Advent 2013: ‘O Oriens’
Today’s O antiphon, translates in english to: “O Morning Star, splendour of light eternal and sun of righteousness: Come and enlighten those who dwell in darkness and the shadow of death”. Today is the shortest day in terms of daylight hours, and marks the peak of winter. And how good it must be, to sit beside a log burning fire and look outside at the falling snow, whilst enjoying whatever is on the television. Darkness, Death…Downton Abbey Christmas Special is on next!
The shadow of death and prevalence of disease would have been much worse in the past than what we might experience now. With no electricity, homes and churches would be lit only with candles, and would be colder in the winter without central heating. Without the medical advances that we have today, or a universal healthcare system, death and disease would have been a far more immediate concern. In Eamon Duffy’s book, Stripping of the Altars, he provides a historical background to religious practice and the life of the typical pious lay person in late medieval England. The liturgy for major feasts and solemnities were aligned with the seasons of agriculture, reflecting the fact that peasants worked solidly throughout the year. When human hands laboured so heavily just to produce enough to sustain a family, ‘darkness and the shadow of death’ probably had a more profound meaning in the daily lives of the lay person and the clergy than today. Just imagine the colder months of winter that meant the faithful would attend Churches with floors lined with straw to keep warm, whilst praying their devotions and attending the advent Mass. Indeed, charcoal burners used in medieval times for providing some indoor heating would have produced toxic carbon monoxide. The churches were probably of sufficient height, however, that it didn’t build up to a level that would cause asphyxiation of the congregation!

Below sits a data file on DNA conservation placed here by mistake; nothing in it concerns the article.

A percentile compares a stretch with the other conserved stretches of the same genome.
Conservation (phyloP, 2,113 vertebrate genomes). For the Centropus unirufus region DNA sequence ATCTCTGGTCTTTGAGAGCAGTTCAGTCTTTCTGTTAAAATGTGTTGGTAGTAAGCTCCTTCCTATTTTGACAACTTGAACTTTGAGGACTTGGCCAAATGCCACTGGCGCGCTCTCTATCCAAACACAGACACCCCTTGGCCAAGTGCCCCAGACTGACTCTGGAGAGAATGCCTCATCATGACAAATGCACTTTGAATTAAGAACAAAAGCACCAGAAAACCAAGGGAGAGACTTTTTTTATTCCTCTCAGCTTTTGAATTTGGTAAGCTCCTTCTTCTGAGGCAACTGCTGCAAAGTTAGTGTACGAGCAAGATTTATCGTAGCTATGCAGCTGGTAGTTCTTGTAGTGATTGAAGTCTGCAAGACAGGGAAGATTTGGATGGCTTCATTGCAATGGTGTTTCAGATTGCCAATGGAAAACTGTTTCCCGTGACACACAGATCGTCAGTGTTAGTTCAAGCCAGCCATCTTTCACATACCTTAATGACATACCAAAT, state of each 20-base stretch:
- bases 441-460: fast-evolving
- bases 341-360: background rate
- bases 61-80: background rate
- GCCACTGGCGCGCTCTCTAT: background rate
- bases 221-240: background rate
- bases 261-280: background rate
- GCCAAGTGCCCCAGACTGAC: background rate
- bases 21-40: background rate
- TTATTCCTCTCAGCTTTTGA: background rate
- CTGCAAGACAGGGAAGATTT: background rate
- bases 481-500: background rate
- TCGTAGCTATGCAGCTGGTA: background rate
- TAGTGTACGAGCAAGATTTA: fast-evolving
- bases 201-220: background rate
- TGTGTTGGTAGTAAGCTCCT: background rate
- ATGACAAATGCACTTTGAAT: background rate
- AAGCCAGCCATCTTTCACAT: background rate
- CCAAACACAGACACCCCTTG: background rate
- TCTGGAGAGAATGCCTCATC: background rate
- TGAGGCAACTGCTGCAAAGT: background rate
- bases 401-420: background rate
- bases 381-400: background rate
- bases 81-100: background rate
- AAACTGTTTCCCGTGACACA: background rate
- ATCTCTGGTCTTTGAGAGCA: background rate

In our modern advanced economy, we are far more distant from working the land and the seasons of farming and harvest. Yet, despite our advancements, we live in the midst of a fragile system. Our ability to live on cheap energy reserves is fast decreasing, and we are often warned of the likelihood of increasing gas and electricity costs. Not to mention the possibility of power shortages. The world’s depleting oil resources may mean a future that is not such a comfortable or lengthy life such as we have known and expected for the last few generations. I hope and pray that we can continue with living standards comparable to now, but the reality may be somewhat different.
So, what should the Catholic response be to this darkness on the horizon? The answer is resilience. In both this world and in preparation for the life to come. Resilience in our places of worship. What can we offer people in religion, when the machinery of consumerism and an electrified and brightly lit world starts to break down? Do we offer boring, banal liturgy and speeches on good citizenship? Or do we offer resilience in being determined with our faith, having meaningful and ornate liturgy to strengthen us when the real darkness and reality of death arrives. Resilience in the world, with the Church working alongside Governments to address energy and food security issues that are ahead of us, which could be devastating for the poor if left unmitigated. And of course, maintaining resilience in that foundation of society – the family – which gets us through the challenges life throws at us.